By Keith Laing - 02/20/13 09:24 PM EST
Despite the lack of life-threatening injuries, the lawsuit claims the Triumph’s passengers suffered “both physical pain and suffering, mental and emotional anguish, loss of enjoyment of life, temporary and/or permanent physical disability, impairment, inconvenience in the normal pursuits and pleasures of life, feelings of economic insecurity, disfigurement [and] aggravation of any previously existing conditions therefrom.”
Triumph passengers also “incurred medical expenses in the care and treatment of their injuries including life care, suffered physical handicap, lost wages, income lost in the past, and their working ability and earning capacity has been impaired," the lawsuit continues.
Passengers on board the Triumph complained to media outlets of squalid conditions on the ship, which they attributed to bathrooms malfunctioning and food spoiling without refrigeration.
The lawsuit says they should be receive compensation for their experience onboard the Triumph.
“The injuries and damages are permanent or continuing in nature, and plaintiffs will suffer the losses and impairments in the future," the lawsuit claims. "Further, Plaintiffs lost the value of their vacation cruise for which he incurred expenses, including, but not limited to the cost of the cruise ticket for himself and others as well as transportation costs."
Carnival offered to refund passengers for their Triumph ticket purchases and offered them vouchers for future cruises with the company.
The lawsuit was filed on behalf of the nearly 4,000 passengers who were stuck on the ship, which was stranded in the Gulf of Mexico from Feb. 10 until it was towed to Mobile, Ala., on Feb. 14.
Carnival attributed the debilitation of the Triumph to a fire in the ship's engine room.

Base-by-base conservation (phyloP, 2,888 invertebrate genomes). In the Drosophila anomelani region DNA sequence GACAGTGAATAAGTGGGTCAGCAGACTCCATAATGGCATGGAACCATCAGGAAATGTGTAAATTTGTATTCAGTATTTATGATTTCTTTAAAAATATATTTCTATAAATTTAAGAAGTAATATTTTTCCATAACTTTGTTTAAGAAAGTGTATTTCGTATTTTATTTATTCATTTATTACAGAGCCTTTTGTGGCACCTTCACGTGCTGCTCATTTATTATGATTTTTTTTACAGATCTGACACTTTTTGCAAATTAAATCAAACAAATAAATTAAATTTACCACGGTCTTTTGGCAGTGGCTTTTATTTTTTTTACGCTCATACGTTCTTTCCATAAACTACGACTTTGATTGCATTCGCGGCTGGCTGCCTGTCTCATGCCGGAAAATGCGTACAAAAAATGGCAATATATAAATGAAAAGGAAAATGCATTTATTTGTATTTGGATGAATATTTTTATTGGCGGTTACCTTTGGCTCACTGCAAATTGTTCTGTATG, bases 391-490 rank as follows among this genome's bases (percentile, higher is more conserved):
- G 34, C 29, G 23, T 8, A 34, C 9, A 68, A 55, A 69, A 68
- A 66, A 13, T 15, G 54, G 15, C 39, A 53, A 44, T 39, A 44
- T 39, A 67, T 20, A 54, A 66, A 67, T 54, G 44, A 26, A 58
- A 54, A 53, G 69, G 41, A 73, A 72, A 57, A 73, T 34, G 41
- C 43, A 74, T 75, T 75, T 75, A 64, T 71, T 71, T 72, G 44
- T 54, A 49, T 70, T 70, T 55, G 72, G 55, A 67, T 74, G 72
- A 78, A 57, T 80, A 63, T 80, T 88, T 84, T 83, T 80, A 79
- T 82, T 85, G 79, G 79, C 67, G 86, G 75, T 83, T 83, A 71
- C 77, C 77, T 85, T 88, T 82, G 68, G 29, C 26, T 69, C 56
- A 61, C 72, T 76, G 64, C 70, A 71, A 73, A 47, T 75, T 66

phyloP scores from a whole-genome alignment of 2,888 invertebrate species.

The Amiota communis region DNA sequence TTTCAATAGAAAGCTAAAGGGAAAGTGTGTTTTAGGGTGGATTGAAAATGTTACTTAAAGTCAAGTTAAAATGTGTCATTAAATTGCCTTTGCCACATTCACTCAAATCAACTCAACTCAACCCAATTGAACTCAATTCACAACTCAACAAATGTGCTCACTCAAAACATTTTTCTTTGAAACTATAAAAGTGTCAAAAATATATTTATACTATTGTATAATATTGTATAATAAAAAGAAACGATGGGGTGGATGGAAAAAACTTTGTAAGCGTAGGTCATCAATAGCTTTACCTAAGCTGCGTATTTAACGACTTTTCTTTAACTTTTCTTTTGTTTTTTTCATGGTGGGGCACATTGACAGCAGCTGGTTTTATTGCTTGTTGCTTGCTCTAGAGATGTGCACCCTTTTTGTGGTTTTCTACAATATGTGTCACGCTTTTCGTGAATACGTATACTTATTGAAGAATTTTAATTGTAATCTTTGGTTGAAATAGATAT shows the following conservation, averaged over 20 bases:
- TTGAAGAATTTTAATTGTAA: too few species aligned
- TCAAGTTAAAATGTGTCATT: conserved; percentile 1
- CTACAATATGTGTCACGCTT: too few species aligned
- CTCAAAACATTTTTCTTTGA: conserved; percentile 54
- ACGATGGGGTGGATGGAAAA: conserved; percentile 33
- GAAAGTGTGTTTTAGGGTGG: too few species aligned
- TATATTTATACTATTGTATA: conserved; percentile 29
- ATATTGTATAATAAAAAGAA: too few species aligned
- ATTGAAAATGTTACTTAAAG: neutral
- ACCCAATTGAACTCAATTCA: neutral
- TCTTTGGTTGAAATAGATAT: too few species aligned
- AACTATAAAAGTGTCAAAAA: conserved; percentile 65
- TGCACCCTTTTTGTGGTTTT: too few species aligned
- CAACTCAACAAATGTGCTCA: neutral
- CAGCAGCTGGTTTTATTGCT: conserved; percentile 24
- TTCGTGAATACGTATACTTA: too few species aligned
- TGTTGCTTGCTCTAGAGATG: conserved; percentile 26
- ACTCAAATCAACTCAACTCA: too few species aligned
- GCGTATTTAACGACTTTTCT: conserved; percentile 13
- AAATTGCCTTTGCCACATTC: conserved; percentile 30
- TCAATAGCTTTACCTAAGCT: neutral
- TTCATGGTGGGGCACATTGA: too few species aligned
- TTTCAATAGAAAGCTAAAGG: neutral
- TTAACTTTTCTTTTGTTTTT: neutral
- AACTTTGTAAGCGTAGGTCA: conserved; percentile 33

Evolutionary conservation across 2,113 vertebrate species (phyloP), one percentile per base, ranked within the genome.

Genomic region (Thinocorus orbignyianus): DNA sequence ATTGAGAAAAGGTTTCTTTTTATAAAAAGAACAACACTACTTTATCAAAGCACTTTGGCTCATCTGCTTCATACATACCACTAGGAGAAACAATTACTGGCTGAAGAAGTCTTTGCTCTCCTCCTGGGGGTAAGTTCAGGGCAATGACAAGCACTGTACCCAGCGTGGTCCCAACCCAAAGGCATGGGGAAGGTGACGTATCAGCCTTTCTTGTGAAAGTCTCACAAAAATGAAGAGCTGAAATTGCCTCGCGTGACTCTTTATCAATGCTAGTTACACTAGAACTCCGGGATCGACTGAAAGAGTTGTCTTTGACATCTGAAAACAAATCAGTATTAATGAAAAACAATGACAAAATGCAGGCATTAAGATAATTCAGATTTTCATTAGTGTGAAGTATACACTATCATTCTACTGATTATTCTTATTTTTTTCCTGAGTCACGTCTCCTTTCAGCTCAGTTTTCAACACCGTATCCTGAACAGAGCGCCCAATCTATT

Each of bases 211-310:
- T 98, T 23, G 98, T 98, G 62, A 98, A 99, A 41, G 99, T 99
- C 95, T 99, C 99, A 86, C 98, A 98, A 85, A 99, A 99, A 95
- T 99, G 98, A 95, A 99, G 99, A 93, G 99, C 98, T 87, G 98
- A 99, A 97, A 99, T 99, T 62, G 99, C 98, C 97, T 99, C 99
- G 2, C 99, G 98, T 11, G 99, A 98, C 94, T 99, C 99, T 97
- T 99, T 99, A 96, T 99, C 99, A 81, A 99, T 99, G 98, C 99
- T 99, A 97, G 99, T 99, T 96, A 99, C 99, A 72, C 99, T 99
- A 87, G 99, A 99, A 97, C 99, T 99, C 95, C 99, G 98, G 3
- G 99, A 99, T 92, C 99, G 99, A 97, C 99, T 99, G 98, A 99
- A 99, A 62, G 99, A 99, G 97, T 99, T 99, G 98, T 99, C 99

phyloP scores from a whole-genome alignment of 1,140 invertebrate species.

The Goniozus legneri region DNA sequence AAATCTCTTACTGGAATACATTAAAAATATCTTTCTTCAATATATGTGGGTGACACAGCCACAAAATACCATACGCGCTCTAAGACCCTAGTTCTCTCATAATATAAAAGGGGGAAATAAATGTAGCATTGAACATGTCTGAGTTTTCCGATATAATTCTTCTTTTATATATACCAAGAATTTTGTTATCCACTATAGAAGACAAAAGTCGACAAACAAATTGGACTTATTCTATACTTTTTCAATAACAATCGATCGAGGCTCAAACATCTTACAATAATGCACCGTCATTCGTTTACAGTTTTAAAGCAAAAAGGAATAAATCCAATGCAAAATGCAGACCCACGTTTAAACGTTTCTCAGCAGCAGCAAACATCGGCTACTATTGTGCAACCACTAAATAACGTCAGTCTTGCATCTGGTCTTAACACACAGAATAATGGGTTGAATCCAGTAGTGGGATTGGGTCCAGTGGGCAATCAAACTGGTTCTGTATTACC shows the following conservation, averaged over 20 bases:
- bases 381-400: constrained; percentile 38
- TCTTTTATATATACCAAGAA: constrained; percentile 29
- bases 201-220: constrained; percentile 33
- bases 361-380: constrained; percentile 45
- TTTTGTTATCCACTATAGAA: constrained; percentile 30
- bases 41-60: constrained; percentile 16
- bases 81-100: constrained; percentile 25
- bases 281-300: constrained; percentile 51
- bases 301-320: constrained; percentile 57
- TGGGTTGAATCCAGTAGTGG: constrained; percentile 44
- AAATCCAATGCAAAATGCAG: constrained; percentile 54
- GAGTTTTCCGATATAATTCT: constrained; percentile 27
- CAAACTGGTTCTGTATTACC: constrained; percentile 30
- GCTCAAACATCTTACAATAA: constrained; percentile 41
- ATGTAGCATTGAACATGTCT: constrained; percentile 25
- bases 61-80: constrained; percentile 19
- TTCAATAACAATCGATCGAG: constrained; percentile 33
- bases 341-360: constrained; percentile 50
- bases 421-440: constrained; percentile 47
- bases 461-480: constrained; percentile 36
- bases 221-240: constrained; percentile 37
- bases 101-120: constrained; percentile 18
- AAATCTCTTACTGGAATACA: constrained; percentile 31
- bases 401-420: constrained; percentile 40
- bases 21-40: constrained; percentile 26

The company said in a post on its Facebook page last week that the fire was "contained to the aft engine room" and quickly extinguished.
Carnival CEO Gerry Cahill boarded the Triumph when it was being evacuated at the Mobile port to apologize to passengers.
"I want to again apologize to our guests and their friends and family," Cahill said in a news conference after the ship arrived in Mobile. "The situation has been incredibly difficult and we're sorry for what happened. Our company was founded on the idea of providing great vacations to fun-loving Americans and clearly we failed on this cruise."
The company has not commented publicly on the lawsuit.
The Triumph was carrying 3,143 passengers and 1,086 crew members when it lost power. No injuries were reported.
At least one lawmaker, Rep. Doris Matsui (D-Calif.), has called for an investigation into the incident.
Matsui sponsored a bill that was passed by lawmakers in 2010 to improve the safety of passengers on board cruise ships. The measure, known as the Cruise Vessel Security and Safety Act, did not address the liability of cruise ship operators for accidents and delays.